1. When my husband and I were engaged, people would constantly ask us about kids. Our standard response was, “We’d love a two-deep football team, but we’re open to however many children God gives us.” It never occurred to me that this saying could mean that God would choose to give us FEWER children than we desired. We started Natural Family Planning during our engagement, and after a few months and a referral to a NaPro doctor, we learned that my hormone levels meant that conceiving naturally could be nearly impossible. We were told, however, that typically this type of fertility issue could be treated with hormone injections.

2.The grief that followed that visit was intense – I put on a happy face, but there was something fundamental that shifted in me that day…

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Picked Last for Gym Class

One of the themes of Don’t You Forget About Me is the long-term effects of bullying.  When Allison Gingras interviewed me recently for her show A Seeking Heart, I talked about how DYFAM grew out of how much I have learned about forgiveness and that had I attempted to write that book even ten, fifteen years ago, it would have come out as a nanni-nanni-boo-boo vengeance novel.  Now, it is true:  I have long forgiven anyone who hurt me in grade school.

However, I just this morning noticed something that has stuck with me, and I’m not sure how I feel about it.

We are preparing to move.  We hope.  That’s another topic for another day, though.  We’ve lived out here in the Middle of Nowhere for nearly nine years now.  It’s been a rough nine years.  It’s really hard for me to connect with people to begin with.  I’ve always been “weird,” for lack of a better term.  Now, some of you might want to dismiss that with, “Heyyyy, everybody should be their own kind of weird.” Or, “Thank GOD you’re weird! You’re just better than all those normal people,” or whatever our supercali-individualistic society tells us to tell ourselves when we don’t “fit in.”  That’s fine.  That’s all good.  I have no regrets about who I am.  I’ve come to see that the very characteristics that make me a terrible BFF girl friend are making me an awesome wife and a formidable parent.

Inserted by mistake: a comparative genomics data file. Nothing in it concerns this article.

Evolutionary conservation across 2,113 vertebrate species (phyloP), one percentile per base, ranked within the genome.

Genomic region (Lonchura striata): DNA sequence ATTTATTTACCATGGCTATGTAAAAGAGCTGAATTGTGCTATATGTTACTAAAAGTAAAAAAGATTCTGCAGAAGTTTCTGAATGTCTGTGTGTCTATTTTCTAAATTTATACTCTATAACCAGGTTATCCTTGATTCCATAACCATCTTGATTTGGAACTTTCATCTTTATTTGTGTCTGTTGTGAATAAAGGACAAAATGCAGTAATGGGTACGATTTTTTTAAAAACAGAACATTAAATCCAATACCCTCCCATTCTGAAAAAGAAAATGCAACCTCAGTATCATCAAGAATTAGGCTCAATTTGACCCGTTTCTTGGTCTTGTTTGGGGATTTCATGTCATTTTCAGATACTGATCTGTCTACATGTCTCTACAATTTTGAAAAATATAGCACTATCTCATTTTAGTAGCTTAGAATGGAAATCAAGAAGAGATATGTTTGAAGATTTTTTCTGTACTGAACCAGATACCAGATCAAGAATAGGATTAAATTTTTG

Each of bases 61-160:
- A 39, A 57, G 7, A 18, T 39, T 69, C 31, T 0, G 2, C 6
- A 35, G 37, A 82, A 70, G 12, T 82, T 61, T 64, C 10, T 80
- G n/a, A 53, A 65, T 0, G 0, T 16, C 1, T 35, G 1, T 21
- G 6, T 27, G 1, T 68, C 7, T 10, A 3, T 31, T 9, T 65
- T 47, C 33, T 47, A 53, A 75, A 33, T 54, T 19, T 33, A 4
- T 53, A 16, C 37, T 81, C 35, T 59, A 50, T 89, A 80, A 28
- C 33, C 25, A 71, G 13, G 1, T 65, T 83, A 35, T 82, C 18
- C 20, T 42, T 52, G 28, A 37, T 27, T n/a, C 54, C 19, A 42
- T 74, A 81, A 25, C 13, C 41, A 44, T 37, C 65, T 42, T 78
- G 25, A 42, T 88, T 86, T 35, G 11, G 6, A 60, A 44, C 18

However.  I may be bad at being a friend.  That doesn’t mean I don’t want friends.  So what I’ve done is join things.  Clubs.  Bible studies.  Service projects.  And if there’s nothing to join, I start something (out here, that happens a lot).  As a result, people find themselves working alongside me sometimes.

However, they don’t pick me.  They choose the activity, but they don’t choose me.

I don’t go to playgrounds or libraries or whatever and start chatting up people,  because my life experience has taught me that those same people wouldn’t pick me. Given the choice, anyway.  That experience started early.  I was always picked last for gym class.  Now I am pretty sure that nothing would have changed that unless some grownup had noticed that I’m dyspraxic and could have used some early intervention OT & PT.  Whatever.  The fact remains that I was always picked last.  “Pick a partner” was the worst thing I ever heard in my schooling career, even through high school, where my experience was markedly better.  I even broke out in cold sweats over it.  I think the most precious gift anyone ever gave me was in Acting I in college.  Our professor assigned us our first two-person scene project, and before the slightest icy bead could form on my spine, a classmate turned around and said, “Erin, you wanna work with me?”  I couldn’t have been more shocked.  Had there been another Erin in the class, I would’ve assumed he meant her.  I still think I said, “Who, me?”

Anyway, these days, I organize activities and programs and events and join various formal groups… and today I realized that’s because I know nobody will pick me.  It’s a hard realization to make, honest and hard.

As I said to Allison in the radio interview mentioned above, I know the poison of self-pity.  I know its danger.  Thankfully I also know that Jesus sends this kind of pain to those He loves because He trusts us with it:  He wants us to know how much it hurts not to be picked.  How often do we not pick Him?

It’s okay to be lonely as long as you’re free.